Gardening Indoors to Beat Winter Doldrums

Reader Contribution by Regina Hitchcock
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There are hundreds of memes out there on the internet about how ironic life can be sometimes. The one that springs to my mind, I made myself.

But seeing the 9″ of snow (and the -2º temperature) that my part of Arizona experienced in early January made me remember why I have been growing tropical plants inside for so many years.

It all started in early 2008 when I started the Gardeners with Altitude garden club here in St. Johns. We had a huge seed-starting class at our local library where we had over 50 people in attendance. We discussed all the things that could be started indoors and I was asked if I had ever grown citrus. Now, I realize that most companies cannot ship citrus plants to Arizona due to agricultural restrictions, but I immediately went home to see if there were any that could. What I found was that I could not find any. But lo and behold, a mere two or three weeks later, while perusing my local Home Depot in Show Low, I found kumquats, loquats, and oranges in little pots. I brought them home. 

It wasn’t long before I realized some of the trees were going to do better than others, and that first winter, I harvested 10 kumquats, one orange, and a handful of limequats, like the ones in the picture above. 

In the summer, when temperatures outdoors are much more favorable to the happy little trees, I moved them outside of the house where they could take advantage of that great sun. The problem with potted plants in Arizona sun and summer temperatures is that they can bake to death in the period of a couple hours. That first summer, after bringing the plants outside to the fresh air, I was gone most of the day to do some shopping and what-not, and I came home to an orange tree that looked very dead indeed. I drenched it with water and in a couple weeks, all but one branch had revived.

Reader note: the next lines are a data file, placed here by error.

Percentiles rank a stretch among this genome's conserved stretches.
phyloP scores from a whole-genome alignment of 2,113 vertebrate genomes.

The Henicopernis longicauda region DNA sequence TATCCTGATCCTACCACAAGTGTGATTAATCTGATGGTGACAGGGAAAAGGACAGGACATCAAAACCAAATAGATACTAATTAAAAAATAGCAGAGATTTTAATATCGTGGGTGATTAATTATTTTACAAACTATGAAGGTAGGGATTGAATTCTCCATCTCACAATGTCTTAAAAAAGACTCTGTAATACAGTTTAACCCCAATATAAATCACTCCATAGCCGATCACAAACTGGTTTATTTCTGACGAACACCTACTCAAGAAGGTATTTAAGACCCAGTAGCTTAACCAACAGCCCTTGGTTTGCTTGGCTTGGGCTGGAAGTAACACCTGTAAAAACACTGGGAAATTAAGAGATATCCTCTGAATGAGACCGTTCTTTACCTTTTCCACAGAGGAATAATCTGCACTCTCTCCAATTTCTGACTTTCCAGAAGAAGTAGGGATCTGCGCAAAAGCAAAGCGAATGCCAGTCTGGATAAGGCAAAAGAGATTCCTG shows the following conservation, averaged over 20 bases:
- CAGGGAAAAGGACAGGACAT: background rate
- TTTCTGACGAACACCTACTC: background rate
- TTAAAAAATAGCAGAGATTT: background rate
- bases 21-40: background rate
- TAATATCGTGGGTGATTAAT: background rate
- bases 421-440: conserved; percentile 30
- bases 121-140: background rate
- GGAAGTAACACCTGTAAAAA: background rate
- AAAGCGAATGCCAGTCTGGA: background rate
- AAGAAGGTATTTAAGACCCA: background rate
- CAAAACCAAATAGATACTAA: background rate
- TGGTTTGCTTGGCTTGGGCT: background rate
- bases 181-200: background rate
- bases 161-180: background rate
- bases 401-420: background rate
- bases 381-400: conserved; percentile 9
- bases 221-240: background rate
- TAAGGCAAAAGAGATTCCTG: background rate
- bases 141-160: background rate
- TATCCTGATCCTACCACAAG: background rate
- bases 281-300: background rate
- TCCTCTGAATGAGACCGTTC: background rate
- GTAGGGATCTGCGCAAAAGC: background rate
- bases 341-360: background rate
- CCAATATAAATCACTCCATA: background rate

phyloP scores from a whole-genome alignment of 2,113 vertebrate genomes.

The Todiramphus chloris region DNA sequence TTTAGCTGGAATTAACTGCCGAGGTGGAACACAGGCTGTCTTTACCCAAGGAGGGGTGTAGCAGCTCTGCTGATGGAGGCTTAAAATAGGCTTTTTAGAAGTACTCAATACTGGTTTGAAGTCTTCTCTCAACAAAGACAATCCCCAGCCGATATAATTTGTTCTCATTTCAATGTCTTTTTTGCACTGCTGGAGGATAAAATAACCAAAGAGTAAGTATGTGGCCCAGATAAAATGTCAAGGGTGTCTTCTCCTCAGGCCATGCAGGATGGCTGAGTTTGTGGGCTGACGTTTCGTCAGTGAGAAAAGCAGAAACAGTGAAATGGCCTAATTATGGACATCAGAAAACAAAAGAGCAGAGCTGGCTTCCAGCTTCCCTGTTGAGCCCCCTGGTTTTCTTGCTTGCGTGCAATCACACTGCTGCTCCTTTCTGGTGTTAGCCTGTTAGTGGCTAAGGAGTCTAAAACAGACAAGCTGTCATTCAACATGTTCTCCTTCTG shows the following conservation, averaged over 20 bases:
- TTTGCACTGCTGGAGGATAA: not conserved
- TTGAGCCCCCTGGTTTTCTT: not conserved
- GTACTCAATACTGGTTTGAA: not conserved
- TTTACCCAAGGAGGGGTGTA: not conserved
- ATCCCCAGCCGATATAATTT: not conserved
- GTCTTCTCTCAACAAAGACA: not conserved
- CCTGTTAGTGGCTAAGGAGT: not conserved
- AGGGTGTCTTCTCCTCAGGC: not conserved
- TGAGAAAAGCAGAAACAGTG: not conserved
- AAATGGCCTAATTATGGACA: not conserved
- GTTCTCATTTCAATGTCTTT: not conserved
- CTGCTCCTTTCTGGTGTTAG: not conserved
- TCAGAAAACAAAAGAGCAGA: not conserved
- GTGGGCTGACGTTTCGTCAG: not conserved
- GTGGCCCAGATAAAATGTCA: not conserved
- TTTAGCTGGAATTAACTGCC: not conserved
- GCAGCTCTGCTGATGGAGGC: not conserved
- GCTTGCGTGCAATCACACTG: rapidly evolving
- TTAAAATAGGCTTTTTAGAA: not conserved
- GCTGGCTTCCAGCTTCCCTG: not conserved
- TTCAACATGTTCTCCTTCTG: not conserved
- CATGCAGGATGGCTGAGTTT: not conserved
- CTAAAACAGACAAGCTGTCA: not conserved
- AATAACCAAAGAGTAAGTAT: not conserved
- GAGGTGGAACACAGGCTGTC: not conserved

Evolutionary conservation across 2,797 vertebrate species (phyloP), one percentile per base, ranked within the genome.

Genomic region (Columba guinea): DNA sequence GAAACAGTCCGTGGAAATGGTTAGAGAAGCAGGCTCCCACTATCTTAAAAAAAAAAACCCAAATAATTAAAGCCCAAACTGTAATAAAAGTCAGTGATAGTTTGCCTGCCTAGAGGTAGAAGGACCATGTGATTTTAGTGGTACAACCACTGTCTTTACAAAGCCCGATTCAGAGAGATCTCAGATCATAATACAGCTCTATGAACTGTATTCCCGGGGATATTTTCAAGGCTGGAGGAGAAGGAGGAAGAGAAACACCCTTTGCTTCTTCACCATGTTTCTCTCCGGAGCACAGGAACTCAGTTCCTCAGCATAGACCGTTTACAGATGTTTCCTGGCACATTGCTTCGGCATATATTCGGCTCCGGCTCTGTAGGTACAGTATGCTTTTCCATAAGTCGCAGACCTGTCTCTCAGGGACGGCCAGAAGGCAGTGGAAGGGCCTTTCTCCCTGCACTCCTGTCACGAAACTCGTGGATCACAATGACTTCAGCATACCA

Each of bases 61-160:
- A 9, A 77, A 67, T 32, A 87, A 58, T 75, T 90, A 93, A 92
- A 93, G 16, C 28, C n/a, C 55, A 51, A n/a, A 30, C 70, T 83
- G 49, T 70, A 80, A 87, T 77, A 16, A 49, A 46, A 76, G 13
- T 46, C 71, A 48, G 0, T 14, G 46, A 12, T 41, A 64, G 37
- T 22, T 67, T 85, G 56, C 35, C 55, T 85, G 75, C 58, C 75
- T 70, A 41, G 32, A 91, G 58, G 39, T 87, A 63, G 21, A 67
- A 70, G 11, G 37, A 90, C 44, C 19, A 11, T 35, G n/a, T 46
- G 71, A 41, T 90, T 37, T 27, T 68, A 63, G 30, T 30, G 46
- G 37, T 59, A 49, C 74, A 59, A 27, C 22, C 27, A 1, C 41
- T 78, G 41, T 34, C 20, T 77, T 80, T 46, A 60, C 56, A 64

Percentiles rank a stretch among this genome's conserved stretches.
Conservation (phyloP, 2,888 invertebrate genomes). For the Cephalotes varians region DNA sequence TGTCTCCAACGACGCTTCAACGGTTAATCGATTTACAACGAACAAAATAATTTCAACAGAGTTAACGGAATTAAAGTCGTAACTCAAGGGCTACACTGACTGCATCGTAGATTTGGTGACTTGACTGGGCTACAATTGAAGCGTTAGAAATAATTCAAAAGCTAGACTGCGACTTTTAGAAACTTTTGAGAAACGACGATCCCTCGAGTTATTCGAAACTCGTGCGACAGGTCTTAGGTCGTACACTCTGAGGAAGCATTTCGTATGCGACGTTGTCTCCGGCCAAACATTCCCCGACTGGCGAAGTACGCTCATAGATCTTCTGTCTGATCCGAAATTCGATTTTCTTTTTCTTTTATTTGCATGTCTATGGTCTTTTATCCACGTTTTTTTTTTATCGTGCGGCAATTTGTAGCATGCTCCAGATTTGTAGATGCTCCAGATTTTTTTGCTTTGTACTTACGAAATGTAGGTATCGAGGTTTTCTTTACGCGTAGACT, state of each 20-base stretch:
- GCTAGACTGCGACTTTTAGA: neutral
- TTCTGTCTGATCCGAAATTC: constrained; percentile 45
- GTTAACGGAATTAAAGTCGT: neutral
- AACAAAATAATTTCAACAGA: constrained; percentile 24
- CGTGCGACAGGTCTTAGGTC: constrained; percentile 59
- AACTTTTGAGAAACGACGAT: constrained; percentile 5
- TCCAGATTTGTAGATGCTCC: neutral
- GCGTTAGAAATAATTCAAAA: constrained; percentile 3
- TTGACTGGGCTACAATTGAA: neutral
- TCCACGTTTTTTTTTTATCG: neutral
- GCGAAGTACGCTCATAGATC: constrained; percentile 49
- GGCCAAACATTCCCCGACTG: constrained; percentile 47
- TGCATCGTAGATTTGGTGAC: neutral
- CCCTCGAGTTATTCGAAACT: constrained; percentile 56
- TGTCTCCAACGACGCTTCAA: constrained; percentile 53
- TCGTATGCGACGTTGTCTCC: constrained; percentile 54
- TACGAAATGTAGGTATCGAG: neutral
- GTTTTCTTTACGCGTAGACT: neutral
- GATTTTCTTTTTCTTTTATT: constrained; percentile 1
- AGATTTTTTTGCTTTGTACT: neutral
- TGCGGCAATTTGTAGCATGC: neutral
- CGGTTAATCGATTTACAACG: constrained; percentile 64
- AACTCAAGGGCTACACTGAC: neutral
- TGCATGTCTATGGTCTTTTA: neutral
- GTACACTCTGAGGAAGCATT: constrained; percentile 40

Since then, the orange tree has died, and though the kumquat continued to put on a handful of sweet-peeled, tangy fruits for a couple years, it, too, finally kicked the bucket. But I added to my tropical fruit collection by adding a banana tree a garden club member had to be rid of. It has had several pups grow from it, and I’ve given away banana plants to several people. 

Recently, I acquired this great lemon tree. 

This picture doesn’t show just how crazy beautiful the plant is, but here are some lemons it produced this winter; the first year I have had it!

And the limequats from the tree above:

One thing I have learned the last several years about caring for plants like these inside the house include making sure to fertilize, watching the water level, making sure they have enough heat and light, and helping them pollinate. 

Tropical plants like citrus, pineapple, bananas, and kiwi benefit greatly from a little fertilizer every few weeks during the blooming and fruiting periods, specifically. I use Neptune’s Own fish fertilizer on my plants because growing as naturally as I can is important to me. Because it is a water-soluble liquid fertilizer, getting on a good fertilizing routine helps with making sure they are getting enough water, too. The soil should be fairly dry an inch or two down, but never more than that. These plants produce high-water-content fruit and they need enough water to produce blooms and fruit.

A south- or west-facing window can usually be sufficient lighting if the days are long enough. Here in northern Arizona, I like to supplement with some grow lights or even fluorescent shop lights when the days are less than 10 hours long. Keeping them warm enough indoors is as simple as making sure they are in the house rather than a garage or storage area. If its warm enough for you, it is warm enough for them.

The last thing about making sure you get decent fruit from these types of plants is to help pollinate the blossoms. Commercial growers sometimes swear that the blossoms will fertilize themselves, but I find I get a much better harvest from my baby trees if I take a paintbrush around the blossoms a couple times during the bloom period. 

Hopefully you can beat the winter doldrums by growing a few indoor plants, even fruits, for yourself. To me, nothing beats a fresh glass of lemonade in January, courtesy of your own indoor tropical garden!

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